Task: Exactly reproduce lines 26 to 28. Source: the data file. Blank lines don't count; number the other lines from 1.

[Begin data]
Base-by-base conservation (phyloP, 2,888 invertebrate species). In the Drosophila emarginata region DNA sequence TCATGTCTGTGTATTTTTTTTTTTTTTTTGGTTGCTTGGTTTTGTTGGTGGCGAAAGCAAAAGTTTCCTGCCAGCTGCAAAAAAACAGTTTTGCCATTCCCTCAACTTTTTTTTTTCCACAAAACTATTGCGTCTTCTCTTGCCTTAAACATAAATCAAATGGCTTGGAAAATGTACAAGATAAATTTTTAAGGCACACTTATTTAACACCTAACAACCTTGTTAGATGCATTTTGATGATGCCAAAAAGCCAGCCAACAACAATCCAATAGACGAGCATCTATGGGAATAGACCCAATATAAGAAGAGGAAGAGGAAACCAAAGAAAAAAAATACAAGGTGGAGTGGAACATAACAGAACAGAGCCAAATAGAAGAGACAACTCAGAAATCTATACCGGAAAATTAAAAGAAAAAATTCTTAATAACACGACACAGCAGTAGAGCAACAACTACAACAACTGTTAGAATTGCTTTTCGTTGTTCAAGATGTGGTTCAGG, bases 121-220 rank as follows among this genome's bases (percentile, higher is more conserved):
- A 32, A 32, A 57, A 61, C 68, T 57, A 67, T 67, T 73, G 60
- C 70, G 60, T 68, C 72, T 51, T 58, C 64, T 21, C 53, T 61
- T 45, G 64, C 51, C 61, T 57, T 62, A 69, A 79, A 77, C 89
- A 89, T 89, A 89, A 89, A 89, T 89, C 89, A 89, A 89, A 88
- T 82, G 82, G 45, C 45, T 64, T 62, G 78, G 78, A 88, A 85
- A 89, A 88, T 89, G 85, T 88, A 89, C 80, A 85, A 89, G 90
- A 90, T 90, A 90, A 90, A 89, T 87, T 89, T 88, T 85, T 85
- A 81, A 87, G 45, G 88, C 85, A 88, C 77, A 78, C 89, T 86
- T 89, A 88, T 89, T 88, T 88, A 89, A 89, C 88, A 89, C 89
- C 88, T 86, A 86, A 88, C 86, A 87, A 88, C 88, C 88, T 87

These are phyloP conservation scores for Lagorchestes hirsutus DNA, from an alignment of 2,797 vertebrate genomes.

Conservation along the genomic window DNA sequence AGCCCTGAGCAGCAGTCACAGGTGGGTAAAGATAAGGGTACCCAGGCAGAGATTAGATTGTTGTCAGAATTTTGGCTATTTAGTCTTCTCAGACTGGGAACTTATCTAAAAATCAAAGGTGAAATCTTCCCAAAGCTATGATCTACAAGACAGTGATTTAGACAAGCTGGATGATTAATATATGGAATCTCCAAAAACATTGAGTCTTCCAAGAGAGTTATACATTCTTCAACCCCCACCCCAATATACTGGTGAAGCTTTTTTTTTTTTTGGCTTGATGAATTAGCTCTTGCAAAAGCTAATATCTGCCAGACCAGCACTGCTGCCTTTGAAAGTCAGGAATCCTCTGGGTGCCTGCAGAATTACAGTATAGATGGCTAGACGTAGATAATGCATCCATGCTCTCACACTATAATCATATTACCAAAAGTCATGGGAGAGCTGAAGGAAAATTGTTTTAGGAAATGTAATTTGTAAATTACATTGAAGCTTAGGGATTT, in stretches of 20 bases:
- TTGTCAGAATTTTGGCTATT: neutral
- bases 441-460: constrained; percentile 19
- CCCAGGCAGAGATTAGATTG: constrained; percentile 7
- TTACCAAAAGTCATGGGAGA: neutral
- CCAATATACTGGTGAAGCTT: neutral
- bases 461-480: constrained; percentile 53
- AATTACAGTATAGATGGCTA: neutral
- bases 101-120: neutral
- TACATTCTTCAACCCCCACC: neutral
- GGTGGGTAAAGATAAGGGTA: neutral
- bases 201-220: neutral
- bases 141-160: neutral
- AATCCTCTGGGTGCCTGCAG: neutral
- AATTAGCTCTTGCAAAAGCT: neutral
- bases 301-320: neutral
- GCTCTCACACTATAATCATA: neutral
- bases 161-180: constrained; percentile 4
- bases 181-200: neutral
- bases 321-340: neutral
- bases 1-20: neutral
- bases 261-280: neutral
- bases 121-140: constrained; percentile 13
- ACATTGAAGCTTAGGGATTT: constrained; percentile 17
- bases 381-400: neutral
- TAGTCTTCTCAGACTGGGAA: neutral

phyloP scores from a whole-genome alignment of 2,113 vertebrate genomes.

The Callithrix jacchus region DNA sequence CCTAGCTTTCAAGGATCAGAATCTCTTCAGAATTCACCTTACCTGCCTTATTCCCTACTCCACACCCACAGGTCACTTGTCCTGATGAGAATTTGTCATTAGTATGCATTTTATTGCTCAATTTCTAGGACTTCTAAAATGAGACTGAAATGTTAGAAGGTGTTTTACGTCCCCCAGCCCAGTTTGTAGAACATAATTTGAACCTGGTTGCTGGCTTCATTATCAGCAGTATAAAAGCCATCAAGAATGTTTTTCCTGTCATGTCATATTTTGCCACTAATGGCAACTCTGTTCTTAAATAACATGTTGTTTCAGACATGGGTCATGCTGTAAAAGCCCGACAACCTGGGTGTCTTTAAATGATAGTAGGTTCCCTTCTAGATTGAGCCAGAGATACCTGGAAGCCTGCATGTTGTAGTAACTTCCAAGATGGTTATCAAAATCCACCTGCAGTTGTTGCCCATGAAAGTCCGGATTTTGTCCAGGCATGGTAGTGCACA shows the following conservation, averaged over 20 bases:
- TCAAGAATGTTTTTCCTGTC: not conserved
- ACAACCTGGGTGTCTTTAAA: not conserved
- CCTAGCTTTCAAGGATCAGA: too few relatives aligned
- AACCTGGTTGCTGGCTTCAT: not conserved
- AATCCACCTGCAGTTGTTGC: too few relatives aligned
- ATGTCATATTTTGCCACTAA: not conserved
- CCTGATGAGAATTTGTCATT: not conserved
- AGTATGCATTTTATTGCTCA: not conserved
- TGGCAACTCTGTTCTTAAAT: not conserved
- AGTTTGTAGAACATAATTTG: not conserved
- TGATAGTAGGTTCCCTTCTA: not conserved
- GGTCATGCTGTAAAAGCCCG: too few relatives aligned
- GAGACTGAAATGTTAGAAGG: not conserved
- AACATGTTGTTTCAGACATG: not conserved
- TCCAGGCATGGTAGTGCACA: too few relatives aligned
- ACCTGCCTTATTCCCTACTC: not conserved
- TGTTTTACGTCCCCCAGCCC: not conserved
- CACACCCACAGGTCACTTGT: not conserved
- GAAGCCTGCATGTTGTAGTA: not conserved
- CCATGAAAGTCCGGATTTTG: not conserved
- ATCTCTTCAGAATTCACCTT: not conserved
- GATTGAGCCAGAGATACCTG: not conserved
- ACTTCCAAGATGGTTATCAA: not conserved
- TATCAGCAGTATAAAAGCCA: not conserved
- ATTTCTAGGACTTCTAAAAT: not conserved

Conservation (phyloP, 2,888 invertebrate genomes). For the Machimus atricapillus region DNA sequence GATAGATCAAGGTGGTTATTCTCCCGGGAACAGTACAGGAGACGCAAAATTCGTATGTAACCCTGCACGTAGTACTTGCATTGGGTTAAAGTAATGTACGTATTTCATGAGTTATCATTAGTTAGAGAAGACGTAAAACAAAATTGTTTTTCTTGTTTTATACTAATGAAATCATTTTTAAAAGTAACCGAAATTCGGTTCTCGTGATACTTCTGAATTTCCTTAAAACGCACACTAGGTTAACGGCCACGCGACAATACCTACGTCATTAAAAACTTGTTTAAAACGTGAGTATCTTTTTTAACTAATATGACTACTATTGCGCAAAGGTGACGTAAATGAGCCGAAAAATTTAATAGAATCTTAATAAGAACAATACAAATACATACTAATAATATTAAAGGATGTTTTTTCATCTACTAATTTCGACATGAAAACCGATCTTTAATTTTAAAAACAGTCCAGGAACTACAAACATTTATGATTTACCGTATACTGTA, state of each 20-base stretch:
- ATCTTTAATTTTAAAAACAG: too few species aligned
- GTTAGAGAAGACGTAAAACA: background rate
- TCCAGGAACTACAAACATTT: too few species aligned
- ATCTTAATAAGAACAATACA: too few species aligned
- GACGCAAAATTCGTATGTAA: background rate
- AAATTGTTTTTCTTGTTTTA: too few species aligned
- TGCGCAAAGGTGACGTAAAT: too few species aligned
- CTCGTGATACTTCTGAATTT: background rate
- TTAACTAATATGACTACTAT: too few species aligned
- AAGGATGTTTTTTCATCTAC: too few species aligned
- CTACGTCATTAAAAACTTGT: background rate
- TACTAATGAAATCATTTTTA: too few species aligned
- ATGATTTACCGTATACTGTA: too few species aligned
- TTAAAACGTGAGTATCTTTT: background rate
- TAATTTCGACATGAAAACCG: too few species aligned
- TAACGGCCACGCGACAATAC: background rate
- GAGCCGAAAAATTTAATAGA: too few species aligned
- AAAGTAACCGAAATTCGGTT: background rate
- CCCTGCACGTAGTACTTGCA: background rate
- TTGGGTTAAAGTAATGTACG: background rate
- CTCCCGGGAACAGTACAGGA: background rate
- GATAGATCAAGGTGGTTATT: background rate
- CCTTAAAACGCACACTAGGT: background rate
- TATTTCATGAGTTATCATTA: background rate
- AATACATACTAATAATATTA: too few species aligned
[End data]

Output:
- AATCCTCTGGGTGCCTGCAG: neutral
- AATTAGCTCTTGCAAAAGCT: neutral
- bases 301-320: neutral